Arena Name: Trenton Community Gardens Capacity: 948 Built: 1957 Last OHA Game: 1964 Address: 8 Couch Cres. Trenton, ON, K8V 1G8 Ice Surface Size:
Trenton Community Gardens
What Was the Arena Like?
I completed this website for the first time in 2007. While my personal 'All 20' was done by 2005, I had wanted to make the point of visiting every former OHL arena in addition to every current one before considering the project complete. In January 2007, on a northern road swing, I stopped in at the Norris Center in Sault Ste. Marie, Michigan and the Walden Community Centre in Lively, Ontario, and that was it. As far as I (or anyone else) knew, I'd been to every current and former OHL arena. Unlike the QMJHL, the OHL does not have a complete box score record on their website. Therefore, while it was impossible to know for certain if I'd been to every former arena, I'd at least been to all the ones I knew about. In the thirteen years that have passed, I've continued to keep my totals up whenever a new arena opens, but the "former" section of the site has only grown when a current team has moved to a new city or building.
The indomitable @OHLHistory Twitter account started a pandemic project in 2020 of scanning and uploading as many game box scores from league history as possible, and it was they who discovered, while reading about the Oshawa Bowmanville Generals of 1963-64, that the Gens played four home games at the Trenton Community Gardens that season. No one that I've ever spoken with knew about it, but the evidence is unassailable, which meant that the next time I was in the area, I had a new former OHL rink to check out.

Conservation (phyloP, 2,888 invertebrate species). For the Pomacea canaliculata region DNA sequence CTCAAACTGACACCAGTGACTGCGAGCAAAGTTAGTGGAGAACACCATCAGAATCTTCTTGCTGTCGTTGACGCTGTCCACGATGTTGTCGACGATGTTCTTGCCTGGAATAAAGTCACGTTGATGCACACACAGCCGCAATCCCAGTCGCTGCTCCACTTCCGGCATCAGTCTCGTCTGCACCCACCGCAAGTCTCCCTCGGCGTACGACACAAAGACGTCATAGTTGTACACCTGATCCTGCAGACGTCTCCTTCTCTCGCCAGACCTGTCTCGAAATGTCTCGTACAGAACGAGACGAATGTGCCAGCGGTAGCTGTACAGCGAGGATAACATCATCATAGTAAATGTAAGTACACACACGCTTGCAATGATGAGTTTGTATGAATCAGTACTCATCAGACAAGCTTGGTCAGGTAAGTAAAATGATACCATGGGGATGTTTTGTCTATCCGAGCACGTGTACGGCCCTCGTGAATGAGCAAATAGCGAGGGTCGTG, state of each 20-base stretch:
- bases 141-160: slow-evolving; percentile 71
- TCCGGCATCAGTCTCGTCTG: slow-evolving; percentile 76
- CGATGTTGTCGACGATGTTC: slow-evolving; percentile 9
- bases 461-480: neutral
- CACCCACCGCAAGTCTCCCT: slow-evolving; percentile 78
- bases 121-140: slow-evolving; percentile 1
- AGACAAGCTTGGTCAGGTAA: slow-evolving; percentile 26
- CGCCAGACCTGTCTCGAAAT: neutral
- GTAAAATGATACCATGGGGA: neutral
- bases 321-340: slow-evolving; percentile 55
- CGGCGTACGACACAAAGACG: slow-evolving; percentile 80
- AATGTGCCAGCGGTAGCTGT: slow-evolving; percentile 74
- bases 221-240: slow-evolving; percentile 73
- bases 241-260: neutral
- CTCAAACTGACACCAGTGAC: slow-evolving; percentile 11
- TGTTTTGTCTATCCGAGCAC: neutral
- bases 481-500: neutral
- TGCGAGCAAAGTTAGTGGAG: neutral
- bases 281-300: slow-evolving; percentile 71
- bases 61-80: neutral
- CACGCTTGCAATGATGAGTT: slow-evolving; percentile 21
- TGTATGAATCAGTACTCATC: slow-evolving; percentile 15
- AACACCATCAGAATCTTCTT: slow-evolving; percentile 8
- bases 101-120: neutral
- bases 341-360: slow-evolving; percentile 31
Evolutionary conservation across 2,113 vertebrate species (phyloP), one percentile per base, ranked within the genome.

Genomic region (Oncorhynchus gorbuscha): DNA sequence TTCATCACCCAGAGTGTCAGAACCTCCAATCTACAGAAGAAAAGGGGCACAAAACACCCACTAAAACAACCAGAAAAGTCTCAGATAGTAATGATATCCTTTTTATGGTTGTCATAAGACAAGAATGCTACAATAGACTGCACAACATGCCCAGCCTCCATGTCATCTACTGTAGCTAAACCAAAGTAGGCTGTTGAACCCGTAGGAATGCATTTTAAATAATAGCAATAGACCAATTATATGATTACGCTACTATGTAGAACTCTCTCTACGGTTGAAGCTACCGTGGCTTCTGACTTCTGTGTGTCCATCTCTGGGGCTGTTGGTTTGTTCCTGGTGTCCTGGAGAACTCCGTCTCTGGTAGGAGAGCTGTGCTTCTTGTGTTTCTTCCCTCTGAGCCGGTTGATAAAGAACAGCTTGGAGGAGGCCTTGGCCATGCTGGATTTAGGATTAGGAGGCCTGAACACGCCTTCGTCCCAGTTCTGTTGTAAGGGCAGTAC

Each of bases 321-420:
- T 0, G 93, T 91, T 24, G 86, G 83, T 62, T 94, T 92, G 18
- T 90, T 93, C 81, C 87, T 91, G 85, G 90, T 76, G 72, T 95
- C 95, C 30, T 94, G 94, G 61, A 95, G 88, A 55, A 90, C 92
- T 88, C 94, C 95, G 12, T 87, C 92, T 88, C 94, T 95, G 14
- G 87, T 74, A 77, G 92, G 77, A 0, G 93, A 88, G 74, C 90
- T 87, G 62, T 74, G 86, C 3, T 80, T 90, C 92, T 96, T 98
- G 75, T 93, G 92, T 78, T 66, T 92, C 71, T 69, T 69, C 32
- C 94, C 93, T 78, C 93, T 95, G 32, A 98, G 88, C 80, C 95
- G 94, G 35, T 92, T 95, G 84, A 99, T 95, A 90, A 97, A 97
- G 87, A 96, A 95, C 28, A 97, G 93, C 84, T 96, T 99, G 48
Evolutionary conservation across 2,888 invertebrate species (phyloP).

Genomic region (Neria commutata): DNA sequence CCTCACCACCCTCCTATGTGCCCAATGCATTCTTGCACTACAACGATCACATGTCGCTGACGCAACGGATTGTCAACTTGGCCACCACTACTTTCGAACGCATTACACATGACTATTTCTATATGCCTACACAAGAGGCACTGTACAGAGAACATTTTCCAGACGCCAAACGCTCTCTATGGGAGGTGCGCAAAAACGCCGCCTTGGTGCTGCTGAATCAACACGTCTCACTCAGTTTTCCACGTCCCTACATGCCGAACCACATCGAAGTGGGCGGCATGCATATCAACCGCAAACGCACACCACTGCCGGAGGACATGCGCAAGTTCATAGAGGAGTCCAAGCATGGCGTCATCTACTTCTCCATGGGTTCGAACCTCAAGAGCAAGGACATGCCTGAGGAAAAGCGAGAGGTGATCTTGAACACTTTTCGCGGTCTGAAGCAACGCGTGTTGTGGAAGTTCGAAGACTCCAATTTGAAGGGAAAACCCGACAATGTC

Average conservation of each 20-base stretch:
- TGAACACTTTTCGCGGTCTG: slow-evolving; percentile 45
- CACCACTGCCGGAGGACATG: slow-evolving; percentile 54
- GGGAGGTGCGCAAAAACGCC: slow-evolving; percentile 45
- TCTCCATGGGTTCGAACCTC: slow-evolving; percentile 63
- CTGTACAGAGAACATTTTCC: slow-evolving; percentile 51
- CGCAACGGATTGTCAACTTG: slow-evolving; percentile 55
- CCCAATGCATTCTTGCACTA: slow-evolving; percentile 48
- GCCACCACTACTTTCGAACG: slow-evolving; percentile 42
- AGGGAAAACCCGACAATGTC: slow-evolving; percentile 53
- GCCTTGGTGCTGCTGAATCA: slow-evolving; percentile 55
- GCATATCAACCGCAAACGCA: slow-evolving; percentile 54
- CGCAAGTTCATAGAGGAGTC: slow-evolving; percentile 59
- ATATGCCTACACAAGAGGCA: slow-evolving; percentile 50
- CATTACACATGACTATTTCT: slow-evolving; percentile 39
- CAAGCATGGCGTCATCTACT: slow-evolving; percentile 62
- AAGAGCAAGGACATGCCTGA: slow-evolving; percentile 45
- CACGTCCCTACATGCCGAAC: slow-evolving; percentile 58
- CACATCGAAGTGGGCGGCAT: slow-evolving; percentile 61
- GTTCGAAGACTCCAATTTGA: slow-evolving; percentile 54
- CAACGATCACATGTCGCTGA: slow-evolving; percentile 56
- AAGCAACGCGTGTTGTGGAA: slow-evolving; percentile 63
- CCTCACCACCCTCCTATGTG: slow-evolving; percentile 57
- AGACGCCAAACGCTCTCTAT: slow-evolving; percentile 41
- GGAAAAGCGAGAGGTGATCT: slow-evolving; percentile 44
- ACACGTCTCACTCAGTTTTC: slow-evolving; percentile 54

The arena, now known as the Duncan McDonald Memorial Community Gardens, sits on the fringes of downtown Trenton, with a small parking lot in front and a fighter jet mounted on a pedestal at the entrance. The front end has been renovated with the addition of a new main lobby, but the rear of the building is still the same brown brick as it was when the building opened. Inside, the new lobby leads into the arena bowl. The seating is in a U-shape around the ice, with seven rows of new plastic seats. In the fourth end there's simply a wall, looking out from the lobby.
The Community Gardens is quite intimate and the views of the ice are excellent, as one would expect from such a small building. I've never seen pictures of the old arena in Bowmanville that the Generals called home their first year of rebirth, but I'd have to think that the Trenton Community Gardens was its equal or better while the Civic Auditorium was under construction. It just goes to show that you can still be surprised after all this time, and even were it not for the arena's OHL pedigree, it would still have been worth dropping in to see one of Ontario's most intimate community arenas.
What's the Arena Used for Today?
The question as to why the Oshawa Generals played four home games a good hour and change away from their home base (more in those pre-401 days), and moreover, four spaced-out games instead of four in a row, remains unanswered. But, as far as anyone knows, that was it for Trenton. The Oshawa Civic Auditorium opened for the 1964-65 season, and the Gens remained there until moving to the Tribute Communities Centre.
As far as the Trenton Community Gardens is concerned, it was and still is home to the city's OJHL team the Trenton Golden Hawks. I don't know who Duncan McDonald was or why he has an arena named after him, but since 2004 the rink has been known as the Duncan McDonald Memorial Community Gardens.
Trenton Community Gardens
If anything is incorrect or you have something to add, please e-mail me at and I'll update the guide.